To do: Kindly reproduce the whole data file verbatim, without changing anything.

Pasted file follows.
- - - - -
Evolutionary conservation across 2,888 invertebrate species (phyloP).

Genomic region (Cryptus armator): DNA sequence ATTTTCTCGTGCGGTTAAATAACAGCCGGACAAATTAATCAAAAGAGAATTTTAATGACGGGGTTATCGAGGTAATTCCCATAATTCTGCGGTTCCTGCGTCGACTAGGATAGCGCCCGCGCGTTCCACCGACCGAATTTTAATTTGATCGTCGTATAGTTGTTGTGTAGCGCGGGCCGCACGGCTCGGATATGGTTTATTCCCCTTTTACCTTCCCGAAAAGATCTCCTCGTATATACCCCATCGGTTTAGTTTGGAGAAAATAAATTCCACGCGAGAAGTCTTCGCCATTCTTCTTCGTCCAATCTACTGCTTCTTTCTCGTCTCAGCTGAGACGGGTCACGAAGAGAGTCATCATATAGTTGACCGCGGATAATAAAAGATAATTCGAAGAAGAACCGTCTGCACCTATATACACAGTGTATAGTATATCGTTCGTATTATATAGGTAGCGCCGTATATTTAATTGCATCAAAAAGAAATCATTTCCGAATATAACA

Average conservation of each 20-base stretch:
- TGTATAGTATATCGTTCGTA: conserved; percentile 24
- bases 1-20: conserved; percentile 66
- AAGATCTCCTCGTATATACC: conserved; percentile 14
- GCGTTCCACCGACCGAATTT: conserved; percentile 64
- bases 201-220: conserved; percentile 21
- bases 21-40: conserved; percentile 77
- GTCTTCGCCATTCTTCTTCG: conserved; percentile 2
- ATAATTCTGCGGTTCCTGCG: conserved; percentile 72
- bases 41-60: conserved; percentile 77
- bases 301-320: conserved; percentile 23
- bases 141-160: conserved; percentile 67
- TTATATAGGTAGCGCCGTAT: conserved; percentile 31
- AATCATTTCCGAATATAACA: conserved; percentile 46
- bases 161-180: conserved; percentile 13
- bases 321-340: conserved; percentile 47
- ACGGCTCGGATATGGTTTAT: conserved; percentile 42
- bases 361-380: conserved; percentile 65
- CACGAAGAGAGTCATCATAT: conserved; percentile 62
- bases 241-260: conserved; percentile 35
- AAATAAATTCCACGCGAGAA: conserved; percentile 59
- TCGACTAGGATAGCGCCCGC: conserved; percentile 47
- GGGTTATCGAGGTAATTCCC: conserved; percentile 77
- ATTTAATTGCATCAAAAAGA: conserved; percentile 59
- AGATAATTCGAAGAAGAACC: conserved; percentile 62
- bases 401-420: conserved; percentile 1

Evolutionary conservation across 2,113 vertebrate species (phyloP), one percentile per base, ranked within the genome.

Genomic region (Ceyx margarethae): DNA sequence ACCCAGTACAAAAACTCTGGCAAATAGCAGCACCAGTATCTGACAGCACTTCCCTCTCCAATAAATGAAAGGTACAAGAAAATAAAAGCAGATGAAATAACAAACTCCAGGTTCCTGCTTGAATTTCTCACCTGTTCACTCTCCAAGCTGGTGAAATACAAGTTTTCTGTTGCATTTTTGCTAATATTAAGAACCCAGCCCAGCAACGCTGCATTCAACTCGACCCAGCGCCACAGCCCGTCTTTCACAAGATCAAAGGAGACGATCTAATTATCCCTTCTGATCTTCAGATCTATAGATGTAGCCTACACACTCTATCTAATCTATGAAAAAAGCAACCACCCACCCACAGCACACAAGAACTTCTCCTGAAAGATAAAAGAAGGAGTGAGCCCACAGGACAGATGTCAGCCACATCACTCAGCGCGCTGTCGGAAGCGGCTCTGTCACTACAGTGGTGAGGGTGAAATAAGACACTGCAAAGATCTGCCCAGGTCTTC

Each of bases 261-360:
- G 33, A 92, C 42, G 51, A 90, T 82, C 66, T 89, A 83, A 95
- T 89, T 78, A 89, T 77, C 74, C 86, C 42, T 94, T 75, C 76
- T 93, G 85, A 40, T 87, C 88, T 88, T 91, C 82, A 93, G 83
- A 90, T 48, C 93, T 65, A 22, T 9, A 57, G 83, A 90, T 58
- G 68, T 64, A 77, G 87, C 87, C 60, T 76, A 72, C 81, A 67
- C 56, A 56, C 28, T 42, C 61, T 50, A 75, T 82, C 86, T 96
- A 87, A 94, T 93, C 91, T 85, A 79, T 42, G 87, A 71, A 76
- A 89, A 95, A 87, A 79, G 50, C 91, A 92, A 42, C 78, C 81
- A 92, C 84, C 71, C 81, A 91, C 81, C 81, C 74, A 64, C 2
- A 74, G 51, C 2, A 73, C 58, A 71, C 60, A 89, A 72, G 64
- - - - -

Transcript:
Evolutionary conservation across 2,888 invertebrate species (phyloP).

Genomic region (Cryptus armator): DNA sequence ATTTTCTCGTGCGGTTAAATAACAGCCGGACAAATTAATCAAAAGAGAATTTTAATGACGGGGTTATCGAGGTAATTCCCATAATTCTGCGGTTCCTGCGTCGACTAGGATAGCGCCCGCGCGTTCCACCGACCGAATTTTAATTTGATCGTCGTATAGTTGTTGTGTAGCGCGGGCCGCACGGCTCGGATATGGTTTATTCCCCTTTTACCTTCCCGAAAAGATCTCCTCGTATATACCCCATCGGTTTAGTTTGGAGAAAATAAATTCCACGCGAGAAGTCTTCGCCATTCTTCTTCGTCCAATCTACTGCTTCTTTCTCGTCTCAGCTGAGACGGGTCACGAAGAGAGTCATCATATAGTTGACCGCGGATAATAAAAGATAATTCGAAGAAGAACCGTCTGCACCTATATACACAGTGTATAGTATATCGTTCGTATTATATAGGTAGCGCCGTATATTTAATTGCATCAAAAAGAAATCATTTCCGAATATAACA

Average conservation of each 20-base stretch:
- TGTATAGTATATCGTTCGTA: conserved; percentile 24
- bases 1-20: conserved; percentile 66
- AAGATCTCCTCGTATATACC: conserved; percentile 14
- GCGTTCCACCGACCGAATTT: conserved; percentile 64
- bases 201-220: conserved; percentile 21
- bases 21-40: conserved; percentile 77
- GTCTTCGCCATTCTTCTTCG: conserved; percentile 2
- ATAATTCTGCGGTTCCTGCG: conserved; percentile 72
- bases 41-60: conserved; percentile 77
- bases 301-320: conserved; percentile 23
- bases 141-160: conserved; percentile 67
- TTATATAGGTAGCGCCGTAT: conserved; percentile 31
- AATCATTTCCGAATATAACA: conserved; percentile 46
- bases 161-180: conserved; percentile 13
- bases 321-340: conserved; percentile 47
- ACGGCTCGGATATGGTTTAT: conserved; percentile 42
- bases 361-380: conserved; percentile 65
- CACGAAGAGAGTCATCATAT: conserved; percentile 62
- bases 241-260: conserved; percentile 35
- AAATAAATTCCACGCGAGAA: conserved; percentile 59
- TCGACTAGGATAGCGCCCGC: conserved; percentile 47
- GGGTTATCGAGGTAATTCCC: conserved; percentile 77
- ATTTAATTGCATCAAAAAGA: conserved; percentile 59
- AGATAATTCGAAGAAGAACC: conserved; percentile 62
- bases 401-420: conserved; percentile 1

Evolutionary conservation across 2,113 vertebrate species (phyloP), one percentile per base, ranked within the genome.

Genomic region (Ceyx margarethae): DNA sequence ACCCAGTACAAAAACTCTGGCAAATAGCAGCACCAGTATCTGACAGCACTTCCCTCTCCAATAAATGAAAGGTACAAGAAAATAAAAGCAGATGAAATAACAAACTCCAGGTTCCTGCTTGAATTTCTCACCTGTTCACTCTCCAAGCTGGTGAAATACAAGTTTTCTGTTGCATTTTTGCTAATATTAAGAACCCAGCCCAGCAACGCTGCATTCAACTCGACCCAGCGCCACAGCCCGTCTTTCACAAGATCAAAGGAGACGATCTAATTATCCCTTCTGATCTTCAGATCTATAGATGTAGCCTACACACTCTATCTAATCTATGAAAAAAGCAACCACCCACCCACAGCACACAAGAACTTCTCCTGAAAGATAAAAGAAGGAGTGAGCCCACAGGACAGATGTCAGCCACATCACTCAGCGCGCTGTCGGAAGCGGCTCTGTCACTACAGTGGTGAGGGTGAAATAAGACACTGCAAAGATCTGCCCAGGTCTTC

Each of bases 261-360:
- G 33, A 92, C 42, G 51, A 90, T 82, C 66, T 89, A 83, A 95
- T 89, T 78, A 89, T 77, C 74, C 86, C 42, T 94, T 75, C 76
- T 93, G 85, A 40, T 87, C 88, T 88, T 91, C 82, A 93, G 83
- A 90, T 48, C 93, T 65, A 22, T 9, A 57, G 83, A 90, T 58
- G 68, T 64, A 77, G 87, C 87, C 60, T 76, A 72, C 81, A 67
- C 56, A 56, C 28, T 42, C 61, T 50, A 75, T 82, C 86, T 96
- A 87, A 94, T 93, C 91, T 85, A 79, T 42, G 87, A 71, A 76
- A 89, A 95, A 87, A 79, G 50, C 91, A 92, A 42, C 78, C 81
- A 92, C 84, C 71, C 81, A 91, C 81, C 81, C 74, A 64, C 2
- A 74, G 51, C 2, A 73, C 58, A 71, C 60, A 89, A 72, G 64